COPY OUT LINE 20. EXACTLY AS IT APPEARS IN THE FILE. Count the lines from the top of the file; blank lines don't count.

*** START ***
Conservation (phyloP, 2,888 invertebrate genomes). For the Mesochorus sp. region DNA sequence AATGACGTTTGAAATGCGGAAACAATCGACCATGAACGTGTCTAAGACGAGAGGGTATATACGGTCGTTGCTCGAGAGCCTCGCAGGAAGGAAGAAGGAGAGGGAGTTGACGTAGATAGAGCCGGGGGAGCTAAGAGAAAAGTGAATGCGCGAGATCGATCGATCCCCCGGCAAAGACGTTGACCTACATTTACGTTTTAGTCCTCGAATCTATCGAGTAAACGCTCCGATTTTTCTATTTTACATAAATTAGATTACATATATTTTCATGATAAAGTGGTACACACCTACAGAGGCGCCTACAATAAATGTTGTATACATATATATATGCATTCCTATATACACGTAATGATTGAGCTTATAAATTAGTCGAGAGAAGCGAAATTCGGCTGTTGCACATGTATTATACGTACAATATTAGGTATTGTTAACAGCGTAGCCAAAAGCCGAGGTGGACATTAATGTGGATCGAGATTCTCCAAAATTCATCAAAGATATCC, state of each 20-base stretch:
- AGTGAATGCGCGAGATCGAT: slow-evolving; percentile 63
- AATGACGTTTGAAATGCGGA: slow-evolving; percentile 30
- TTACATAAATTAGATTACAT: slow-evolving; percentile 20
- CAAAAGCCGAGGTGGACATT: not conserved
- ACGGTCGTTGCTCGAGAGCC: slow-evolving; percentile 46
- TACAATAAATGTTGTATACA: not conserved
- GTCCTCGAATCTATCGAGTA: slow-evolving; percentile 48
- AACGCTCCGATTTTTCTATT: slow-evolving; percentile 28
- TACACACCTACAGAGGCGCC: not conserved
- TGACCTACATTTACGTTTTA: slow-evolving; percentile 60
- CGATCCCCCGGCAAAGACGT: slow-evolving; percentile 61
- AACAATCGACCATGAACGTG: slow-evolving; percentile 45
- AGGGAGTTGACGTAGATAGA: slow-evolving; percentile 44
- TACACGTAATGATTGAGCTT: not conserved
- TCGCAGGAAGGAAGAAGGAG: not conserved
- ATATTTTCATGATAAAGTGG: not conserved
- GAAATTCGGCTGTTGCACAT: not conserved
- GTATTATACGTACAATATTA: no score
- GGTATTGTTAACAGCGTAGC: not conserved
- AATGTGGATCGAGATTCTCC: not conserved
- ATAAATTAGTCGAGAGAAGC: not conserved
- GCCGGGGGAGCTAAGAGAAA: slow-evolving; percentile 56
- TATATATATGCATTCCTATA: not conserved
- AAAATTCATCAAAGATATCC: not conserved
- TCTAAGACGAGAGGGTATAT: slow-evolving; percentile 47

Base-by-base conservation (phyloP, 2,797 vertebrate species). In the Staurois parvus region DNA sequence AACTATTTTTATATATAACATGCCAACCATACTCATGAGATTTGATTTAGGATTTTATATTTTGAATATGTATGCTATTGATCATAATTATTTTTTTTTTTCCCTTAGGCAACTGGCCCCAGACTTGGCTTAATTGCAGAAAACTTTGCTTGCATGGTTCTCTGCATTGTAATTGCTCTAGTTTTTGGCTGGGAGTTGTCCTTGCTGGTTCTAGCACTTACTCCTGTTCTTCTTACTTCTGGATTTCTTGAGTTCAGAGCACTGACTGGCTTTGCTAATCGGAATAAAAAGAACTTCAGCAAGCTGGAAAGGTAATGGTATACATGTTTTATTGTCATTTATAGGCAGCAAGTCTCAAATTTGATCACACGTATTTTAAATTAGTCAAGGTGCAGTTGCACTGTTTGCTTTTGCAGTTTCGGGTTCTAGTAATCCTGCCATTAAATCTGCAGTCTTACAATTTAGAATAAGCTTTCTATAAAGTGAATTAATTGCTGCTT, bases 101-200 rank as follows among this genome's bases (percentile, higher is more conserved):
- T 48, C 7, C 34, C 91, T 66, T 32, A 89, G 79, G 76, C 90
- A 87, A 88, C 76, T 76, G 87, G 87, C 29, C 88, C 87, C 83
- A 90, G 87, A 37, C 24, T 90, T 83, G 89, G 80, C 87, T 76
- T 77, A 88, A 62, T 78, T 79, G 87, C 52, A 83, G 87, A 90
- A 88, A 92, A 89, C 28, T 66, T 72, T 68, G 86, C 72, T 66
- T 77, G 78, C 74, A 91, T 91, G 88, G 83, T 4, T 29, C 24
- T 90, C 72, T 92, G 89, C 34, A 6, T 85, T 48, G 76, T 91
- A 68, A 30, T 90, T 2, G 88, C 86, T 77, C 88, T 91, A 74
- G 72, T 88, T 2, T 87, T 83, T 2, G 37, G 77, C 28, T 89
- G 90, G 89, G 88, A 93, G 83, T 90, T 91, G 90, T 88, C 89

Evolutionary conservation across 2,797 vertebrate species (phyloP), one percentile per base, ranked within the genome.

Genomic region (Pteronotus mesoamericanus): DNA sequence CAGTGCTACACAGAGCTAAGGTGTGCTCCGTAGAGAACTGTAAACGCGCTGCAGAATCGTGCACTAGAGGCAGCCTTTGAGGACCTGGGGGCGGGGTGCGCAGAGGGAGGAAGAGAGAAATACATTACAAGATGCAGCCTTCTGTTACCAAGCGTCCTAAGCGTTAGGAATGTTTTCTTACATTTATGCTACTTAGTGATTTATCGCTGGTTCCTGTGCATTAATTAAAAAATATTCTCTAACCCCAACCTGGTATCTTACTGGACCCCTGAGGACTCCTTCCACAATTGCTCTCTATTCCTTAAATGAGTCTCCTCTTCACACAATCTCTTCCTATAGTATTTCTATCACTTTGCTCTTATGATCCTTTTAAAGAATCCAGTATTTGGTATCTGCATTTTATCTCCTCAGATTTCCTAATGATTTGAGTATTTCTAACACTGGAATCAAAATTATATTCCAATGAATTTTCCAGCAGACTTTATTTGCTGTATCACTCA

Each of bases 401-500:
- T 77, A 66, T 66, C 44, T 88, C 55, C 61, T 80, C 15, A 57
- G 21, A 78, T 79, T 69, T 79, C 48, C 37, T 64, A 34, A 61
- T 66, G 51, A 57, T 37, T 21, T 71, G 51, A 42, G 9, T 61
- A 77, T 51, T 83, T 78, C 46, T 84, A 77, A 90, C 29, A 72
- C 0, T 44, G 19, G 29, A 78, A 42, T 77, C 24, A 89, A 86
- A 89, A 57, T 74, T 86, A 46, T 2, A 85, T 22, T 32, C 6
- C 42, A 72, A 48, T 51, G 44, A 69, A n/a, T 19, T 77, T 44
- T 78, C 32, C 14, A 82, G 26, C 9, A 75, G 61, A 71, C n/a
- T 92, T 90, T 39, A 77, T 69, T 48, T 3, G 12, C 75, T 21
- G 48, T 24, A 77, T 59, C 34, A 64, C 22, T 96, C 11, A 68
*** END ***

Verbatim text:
- GGTATTGTTAACAGCGTAGC: not conserved